As shown in FIG. 9, a plating 67 a is provided on the top surface of the engagement pattern 61 a, and a plating 77 a is provided on the top surface of the engagement pattern 71 a. With this arrangement, it is possible to avoid such an unstable engagement that the flange of the engagement pattern 71 a exceeds beyond the thickness of the engagement pattern 61 a after the engagement pattern 71 a has been inserted into the engagement pattern 61 a through the insertion opening.

It is possible to achieve both examples shown in FIG. 8 and FIG. 9 by mutually combining them or to achieve each example by further using engagement patterns of different shapes. FIG. 10 is a diagram for explaining still another method of connecting between printed wiring boards. In FIG. 10, on a printed circuit board 80, there is formed an engagement pattern 81 a made of the same material as that of the electrode pattern to have a recess 89 a in up and down directions like that of the first embodiment, instead of the recess being formed in the lateral direction. A plating 87 a formed on the top surface of the engagement pattern 81 a has a recess shape in a lateral direction.

On the other hand, on an FPC 90, there is formed an engagement pattern 91 a in a projection made of the same material as that of the electrode pattern, and a flange 99 a is formed on this engagement pattern 91 a to achieve an engagement with the recess 89 a in up and down directions.

The engagement patterns 81 a and 91 a are engaged with each other as follows. The engagement pattern 91 a is inserted into the engagement pattern 81 a from the lateral direction by using the plating 87 a as a guide rail. Then, the flange 99 a is engaged with the recess 89 a from up and down directions. Based on the engagement between the flange 99 a and the recess 89 a that has been achieved in up and down directions, the engagement will not be disengaged by force applied from lateral directions. As a result, a more secure engagement can be achieved.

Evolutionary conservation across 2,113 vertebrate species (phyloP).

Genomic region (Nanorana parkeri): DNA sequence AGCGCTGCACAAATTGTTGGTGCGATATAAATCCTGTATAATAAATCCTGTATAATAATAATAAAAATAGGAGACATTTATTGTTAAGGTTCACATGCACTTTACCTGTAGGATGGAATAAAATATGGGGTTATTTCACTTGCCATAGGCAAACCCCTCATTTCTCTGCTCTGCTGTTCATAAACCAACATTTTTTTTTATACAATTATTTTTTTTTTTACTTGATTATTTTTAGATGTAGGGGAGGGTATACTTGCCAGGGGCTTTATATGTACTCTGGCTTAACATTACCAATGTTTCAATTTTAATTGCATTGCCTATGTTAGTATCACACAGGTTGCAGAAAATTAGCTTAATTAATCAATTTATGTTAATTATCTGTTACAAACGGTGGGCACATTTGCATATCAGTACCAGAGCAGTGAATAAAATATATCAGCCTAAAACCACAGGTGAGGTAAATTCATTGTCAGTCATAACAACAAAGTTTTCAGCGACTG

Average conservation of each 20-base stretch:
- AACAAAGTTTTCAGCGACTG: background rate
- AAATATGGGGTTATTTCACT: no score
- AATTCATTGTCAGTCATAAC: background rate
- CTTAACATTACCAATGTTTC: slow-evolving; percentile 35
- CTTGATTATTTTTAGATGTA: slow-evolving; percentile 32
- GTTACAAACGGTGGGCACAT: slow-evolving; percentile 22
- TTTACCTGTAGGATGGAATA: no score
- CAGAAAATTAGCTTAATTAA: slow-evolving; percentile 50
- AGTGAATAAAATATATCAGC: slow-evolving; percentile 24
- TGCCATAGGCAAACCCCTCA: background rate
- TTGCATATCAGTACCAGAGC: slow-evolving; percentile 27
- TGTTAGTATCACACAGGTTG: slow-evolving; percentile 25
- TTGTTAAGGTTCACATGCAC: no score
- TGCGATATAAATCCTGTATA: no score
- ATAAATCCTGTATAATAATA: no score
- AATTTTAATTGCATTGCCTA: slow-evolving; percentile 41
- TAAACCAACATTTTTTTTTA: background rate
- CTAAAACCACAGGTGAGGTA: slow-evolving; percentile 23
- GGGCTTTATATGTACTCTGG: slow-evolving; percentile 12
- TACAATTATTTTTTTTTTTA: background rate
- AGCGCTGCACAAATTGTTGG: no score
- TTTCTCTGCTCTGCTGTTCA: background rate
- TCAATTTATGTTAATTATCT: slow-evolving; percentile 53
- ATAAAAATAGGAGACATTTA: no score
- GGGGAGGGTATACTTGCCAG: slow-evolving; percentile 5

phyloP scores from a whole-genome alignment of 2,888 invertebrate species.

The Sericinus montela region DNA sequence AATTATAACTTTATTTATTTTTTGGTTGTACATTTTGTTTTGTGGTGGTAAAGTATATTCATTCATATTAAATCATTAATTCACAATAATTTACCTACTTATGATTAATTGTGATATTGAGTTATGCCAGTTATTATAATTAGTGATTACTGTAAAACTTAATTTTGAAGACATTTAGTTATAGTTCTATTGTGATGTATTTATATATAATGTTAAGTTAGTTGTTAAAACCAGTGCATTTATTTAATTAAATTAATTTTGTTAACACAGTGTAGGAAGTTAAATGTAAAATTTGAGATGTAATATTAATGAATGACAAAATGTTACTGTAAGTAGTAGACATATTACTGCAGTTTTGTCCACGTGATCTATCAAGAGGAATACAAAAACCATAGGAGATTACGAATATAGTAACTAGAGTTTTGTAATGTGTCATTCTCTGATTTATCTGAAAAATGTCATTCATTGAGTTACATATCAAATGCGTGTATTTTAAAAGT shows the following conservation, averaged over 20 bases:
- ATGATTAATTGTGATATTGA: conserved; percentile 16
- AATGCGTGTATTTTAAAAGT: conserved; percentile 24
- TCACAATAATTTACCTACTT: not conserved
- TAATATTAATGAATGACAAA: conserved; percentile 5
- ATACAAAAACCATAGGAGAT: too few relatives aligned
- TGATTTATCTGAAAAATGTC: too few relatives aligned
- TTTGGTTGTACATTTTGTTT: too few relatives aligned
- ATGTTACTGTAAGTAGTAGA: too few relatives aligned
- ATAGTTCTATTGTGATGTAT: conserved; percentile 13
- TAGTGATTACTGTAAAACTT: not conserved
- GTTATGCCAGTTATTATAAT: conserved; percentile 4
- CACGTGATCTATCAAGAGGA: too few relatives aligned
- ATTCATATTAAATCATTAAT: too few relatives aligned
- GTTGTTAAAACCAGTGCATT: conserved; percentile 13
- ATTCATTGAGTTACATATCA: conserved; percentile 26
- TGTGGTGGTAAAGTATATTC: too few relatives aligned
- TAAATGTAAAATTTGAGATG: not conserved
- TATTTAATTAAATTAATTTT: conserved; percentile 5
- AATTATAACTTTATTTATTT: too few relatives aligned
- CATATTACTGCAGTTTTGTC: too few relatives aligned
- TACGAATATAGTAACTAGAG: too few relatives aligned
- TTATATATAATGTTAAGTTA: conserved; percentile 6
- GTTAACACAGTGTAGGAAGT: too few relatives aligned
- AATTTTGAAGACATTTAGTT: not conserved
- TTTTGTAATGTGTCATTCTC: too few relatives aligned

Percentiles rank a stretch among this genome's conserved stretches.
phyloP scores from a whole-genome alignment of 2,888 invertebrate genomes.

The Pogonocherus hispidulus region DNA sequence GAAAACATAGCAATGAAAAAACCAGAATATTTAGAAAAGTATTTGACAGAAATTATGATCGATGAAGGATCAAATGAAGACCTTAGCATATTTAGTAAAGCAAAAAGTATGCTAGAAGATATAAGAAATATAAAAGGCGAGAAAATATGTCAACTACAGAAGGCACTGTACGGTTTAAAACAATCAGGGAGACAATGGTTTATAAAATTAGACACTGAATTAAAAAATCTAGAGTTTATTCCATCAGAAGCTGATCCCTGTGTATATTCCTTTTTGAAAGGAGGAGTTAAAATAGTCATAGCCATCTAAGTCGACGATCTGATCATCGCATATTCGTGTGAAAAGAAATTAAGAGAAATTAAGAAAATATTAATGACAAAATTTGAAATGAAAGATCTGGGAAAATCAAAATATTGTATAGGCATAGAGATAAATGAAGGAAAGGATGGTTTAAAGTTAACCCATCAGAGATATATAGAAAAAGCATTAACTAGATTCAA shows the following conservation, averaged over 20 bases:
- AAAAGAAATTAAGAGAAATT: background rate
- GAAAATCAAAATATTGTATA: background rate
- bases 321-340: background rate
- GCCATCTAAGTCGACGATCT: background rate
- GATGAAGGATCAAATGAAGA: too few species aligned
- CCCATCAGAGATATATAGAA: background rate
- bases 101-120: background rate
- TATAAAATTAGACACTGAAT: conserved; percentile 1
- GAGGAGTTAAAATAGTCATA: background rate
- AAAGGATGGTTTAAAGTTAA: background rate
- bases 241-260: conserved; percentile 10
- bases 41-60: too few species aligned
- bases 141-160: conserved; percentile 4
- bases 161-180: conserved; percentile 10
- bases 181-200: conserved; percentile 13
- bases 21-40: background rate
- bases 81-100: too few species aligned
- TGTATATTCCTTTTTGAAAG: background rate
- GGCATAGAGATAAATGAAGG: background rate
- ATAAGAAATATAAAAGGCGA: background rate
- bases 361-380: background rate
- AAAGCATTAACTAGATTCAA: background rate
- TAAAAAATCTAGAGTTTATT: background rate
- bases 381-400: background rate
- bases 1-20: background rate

As explained above, according to the third embodiment, the method of connecting between printed wiring boards and the printed circuit board having printed wiring boards connected by this connection method employs the following method. In the process of forming the electrode pattern on the printed circuit board 60, the engagement pattern 61 a that can be engaged from the lateral direction is formed at the same time near the electrode pattern 63. In the process of forming the electrode pattern on the FPC 70, the engagement pattern 71 a that can be engaged from the lateral direction is formed at the same time near the electrode pattern 73. Therefore, it is possible to easily obtain engagement patterns having high-precision shapes without separately providing a new process.

Further, the tapers are provided at the entrance of the engagement pattern 61 a to have the engagement pattern 61 a′, and the plating is formed on the top surface of the engagement pattern 61 a. Similarly, the tapers are provided at the projection of the engagement pattern 71 a to have the engagement pattern 71 a′, and the plating is formed on the top surface of the engagement pattern 71 a. With this arrangement, it is possible to carry out a smoother engagement between the engagement patterns.